All "B" vitamins - Should be taken by early afternoon.
Taking them late in the day may interfere with sleep.
Vitamin C - Can act as a stimulant for many.
(which produces tyrosine) - Can cause overstimulation, restlessness, anxiety, insomnia, and heart palpitations.
They should not be taken late in the day.
St. John's wort - Although some people take St. John's
wort to help with sleep problems, some users have reported insomnia as a side effect. So it may be beneficial to take it earlier
in the day if you are having trouble with insomnia.
SAM-e - This product can interfere with
sleep if taken later in the day.
CoQ10 - A product that can cause insomnia in some patients
and fatigue in others - try taking it early in the day if you suffer with insomnia.
Foods to avoid late in the day:
Red meats - red meat is one of the hardest foods for the
body to digest. All that extra effort requires waking time, so you'll be better off eating lighter fare in the late evening.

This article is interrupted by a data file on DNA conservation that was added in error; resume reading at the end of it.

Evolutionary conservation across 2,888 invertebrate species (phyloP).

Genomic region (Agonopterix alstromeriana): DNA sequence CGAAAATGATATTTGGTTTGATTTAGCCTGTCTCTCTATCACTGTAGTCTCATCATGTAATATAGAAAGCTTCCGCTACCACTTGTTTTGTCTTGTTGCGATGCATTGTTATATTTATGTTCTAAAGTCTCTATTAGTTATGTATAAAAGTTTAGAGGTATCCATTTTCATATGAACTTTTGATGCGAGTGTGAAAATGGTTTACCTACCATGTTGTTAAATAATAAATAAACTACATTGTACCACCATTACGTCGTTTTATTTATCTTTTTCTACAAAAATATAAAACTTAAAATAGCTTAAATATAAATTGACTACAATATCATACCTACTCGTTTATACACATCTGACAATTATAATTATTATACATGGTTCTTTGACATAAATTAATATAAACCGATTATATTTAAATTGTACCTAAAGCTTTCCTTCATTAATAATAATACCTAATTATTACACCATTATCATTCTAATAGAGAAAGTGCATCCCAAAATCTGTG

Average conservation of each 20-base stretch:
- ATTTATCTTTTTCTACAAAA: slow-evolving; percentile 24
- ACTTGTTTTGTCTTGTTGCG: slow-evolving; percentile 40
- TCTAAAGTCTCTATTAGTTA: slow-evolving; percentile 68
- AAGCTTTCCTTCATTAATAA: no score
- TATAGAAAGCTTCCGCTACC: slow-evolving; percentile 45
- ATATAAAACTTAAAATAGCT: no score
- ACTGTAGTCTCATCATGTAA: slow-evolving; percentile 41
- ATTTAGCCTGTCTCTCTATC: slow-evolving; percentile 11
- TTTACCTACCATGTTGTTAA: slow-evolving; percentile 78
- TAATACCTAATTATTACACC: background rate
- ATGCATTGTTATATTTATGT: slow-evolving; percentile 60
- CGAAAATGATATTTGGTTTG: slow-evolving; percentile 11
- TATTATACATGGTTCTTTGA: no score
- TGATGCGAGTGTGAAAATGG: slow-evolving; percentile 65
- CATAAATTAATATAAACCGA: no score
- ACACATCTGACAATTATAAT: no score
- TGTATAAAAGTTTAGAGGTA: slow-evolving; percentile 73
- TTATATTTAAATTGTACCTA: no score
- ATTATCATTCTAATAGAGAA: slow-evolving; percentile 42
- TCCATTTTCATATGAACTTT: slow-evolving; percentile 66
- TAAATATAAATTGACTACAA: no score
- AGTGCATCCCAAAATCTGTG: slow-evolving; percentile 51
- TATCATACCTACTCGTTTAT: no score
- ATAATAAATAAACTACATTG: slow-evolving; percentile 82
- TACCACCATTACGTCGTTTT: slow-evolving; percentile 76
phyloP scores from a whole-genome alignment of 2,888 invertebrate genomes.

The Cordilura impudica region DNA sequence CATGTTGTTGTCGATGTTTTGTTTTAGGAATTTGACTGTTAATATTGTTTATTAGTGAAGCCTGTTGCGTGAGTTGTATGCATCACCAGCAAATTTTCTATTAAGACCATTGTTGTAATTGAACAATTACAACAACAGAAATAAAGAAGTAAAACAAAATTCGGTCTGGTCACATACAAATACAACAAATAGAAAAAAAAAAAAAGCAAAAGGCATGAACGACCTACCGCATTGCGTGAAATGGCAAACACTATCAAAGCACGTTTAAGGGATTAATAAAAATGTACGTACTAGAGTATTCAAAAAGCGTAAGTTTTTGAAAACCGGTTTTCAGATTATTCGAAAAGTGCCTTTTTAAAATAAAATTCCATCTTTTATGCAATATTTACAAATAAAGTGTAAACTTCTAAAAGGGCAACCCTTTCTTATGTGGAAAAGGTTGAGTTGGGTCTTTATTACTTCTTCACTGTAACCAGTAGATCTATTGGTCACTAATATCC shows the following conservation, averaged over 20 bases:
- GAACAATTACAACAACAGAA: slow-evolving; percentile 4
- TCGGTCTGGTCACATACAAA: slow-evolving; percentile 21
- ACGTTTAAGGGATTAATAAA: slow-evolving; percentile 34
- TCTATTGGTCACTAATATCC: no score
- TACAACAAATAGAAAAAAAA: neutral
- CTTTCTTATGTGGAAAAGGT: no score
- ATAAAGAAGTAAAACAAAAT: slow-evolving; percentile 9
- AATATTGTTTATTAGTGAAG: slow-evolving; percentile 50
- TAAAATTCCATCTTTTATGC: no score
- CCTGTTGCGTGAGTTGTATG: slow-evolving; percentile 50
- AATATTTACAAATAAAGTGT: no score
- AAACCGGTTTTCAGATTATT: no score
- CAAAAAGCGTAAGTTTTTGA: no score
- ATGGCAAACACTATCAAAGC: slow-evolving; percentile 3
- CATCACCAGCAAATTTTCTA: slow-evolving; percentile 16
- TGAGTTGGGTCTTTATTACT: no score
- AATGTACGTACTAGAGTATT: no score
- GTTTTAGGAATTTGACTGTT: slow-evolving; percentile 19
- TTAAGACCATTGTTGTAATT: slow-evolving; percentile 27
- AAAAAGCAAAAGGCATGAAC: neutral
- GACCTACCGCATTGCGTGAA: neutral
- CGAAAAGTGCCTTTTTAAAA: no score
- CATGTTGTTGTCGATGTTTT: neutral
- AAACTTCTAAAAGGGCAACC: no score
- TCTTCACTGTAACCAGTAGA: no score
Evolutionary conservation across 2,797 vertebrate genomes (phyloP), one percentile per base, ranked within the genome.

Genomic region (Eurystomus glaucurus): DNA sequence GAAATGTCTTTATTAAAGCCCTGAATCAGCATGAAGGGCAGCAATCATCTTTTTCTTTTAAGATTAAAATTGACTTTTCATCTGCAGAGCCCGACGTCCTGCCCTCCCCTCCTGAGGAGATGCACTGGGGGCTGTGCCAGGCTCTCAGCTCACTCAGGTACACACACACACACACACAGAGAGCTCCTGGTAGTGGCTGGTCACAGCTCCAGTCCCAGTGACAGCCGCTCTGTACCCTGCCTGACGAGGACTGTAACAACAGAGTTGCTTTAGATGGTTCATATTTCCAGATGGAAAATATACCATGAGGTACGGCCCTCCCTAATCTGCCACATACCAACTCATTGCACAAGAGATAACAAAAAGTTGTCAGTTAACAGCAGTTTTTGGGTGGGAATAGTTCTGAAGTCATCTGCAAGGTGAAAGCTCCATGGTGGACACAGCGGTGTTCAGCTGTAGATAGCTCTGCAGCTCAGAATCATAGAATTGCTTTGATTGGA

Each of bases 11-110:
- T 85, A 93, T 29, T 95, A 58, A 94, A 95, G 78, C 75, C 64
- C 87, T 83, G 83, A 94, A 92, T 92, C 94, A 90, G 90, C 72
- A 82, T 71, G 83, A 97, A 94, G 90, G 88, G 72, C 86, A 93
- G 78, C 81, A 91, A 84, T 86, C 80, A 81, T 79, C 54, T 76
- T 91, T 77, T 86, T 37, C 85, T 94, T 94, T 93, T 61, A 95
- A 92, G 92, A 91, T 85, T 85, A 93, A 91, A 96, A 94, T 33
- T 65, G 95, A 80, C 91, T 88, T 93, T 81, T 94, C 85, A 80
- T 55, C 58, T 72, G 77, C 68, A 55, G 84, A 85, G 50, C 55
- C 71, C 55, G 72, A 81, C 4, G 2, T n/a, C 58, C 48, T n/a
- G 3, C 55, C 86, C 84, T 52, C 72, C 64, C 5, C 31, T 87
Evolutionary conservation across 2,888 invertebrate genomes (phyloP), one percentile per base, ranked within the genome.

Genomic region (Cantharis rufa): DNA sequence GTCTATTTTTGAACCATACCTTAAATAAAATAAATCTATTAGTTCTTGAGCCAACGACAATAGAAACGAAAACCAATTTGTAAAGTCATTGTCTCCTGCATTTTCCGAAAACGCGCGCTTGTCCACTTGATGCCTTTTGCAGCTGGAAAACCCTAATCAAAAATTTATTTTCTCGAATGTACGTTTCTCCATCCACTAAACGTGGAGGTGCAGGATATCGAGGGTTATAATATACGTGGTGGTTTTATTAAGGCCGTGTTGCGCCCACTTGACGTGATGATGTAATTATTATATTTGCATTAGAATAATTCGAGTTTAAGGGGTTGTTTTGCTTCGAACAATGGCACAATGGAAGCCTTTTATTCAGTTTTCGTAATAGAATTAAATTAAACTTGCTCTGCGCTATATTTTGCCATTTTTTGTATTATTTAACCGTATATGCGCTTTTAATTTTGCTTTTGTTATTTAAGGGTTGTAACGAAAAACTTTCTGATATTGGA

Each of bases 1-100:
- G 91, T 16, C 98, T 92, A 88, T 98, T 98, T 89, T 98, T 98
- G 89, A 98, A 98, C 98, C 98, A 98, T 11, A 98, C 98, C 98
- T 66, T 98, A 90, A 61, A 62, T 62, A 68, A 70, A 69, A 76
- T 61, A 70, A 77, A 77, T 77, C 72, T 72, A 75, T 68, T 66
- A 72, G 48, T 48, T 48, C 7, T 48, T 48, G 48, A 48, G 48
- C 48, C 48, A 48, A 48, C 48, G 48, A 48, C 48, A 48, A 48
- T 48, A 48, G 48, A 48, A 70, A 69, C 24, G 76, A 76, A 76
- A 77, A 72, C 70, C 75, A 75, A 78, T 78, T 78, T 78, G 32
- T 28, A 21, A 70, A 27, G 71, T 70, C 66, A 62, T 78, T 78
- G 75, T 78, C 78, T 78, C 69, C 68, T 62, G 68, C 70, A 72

Lean meat of any kind - Lean protein can actually make you more alert and provide a boost of energy.
Chinese food - the kind laced with MSG can trigger a number of digestive problems, and people who are especially sensitive
to MSG will find it very difficult to get a good night's sleep. Avoid the heavy, deep-fried and oily Chinese entrees if you
plan to hit the hay early.
Breakfast cereal - the kind with a high sugar content will keep you up for longer
than necessary and may even cause you to gain weight. Try a healthy one; Kashi, oatmeal or other healthier selections with
low sugar content are your best bets.
Canned soup - most contain too much salt, preservatives and additives
that can trigger food allergies; these are often mild, but will prevent your from falling asleep naturally.
Spicy foods - these can cause digestive distress and keep your brain running on full power late into the night.
Beans - the high fiber content of beans, lentils and sprouts are great for the heart but eating beans late at night can tax
the digestive system and leave you with indigestion or cramps.